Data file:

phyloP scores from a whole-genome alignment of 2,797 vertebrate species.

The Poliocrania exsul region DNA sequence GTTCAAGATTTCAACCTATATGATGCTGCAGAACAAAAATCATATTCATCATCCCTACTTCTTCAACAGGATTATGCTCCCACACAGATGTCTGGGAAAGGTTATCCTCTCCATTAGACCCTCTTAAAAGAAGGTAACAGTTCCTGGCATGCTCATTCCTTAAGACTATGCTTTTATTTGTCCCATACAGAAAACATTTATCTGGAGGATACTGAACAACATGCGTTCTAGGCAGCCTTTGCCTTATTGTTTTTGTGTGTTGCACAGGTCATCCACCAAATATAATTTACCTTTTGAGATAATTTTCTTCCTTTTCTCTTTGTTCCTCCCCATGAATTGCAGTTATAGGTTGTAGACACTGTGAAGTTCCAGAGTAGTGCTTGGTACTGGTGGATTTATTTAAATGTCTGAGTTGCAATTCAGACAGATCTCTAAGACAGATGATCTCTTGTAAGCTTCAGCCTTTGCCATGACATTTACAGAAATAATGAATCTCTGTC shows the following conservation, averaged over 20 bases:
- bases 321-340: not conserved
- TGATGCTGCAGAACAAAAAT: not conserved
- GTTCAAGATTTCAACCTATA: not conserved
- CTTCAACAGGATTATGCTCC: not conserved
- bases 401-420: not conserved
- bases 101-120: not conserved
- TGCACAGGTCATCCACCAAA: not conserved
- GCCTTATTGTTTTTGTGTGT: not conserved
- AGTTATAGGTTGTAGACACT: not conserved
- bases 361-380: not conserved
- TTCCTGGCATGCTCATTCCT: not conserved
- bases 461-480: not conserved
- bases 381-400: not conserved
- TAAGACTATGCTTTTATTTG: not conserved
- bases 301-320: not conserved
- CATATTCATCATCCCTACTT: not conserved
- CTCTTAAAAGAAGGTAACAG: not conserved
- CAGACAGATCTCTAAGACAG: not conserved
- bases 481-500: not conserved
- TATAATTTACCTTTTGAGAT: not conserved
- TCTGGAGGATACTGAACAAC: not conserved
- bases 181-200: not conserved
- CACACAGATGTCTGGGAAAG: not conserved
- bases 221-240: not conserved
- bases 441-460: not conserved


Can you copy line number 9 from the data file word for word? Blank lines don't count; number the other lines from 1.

- TGCACAGGTCATCCACCAAA: not conserved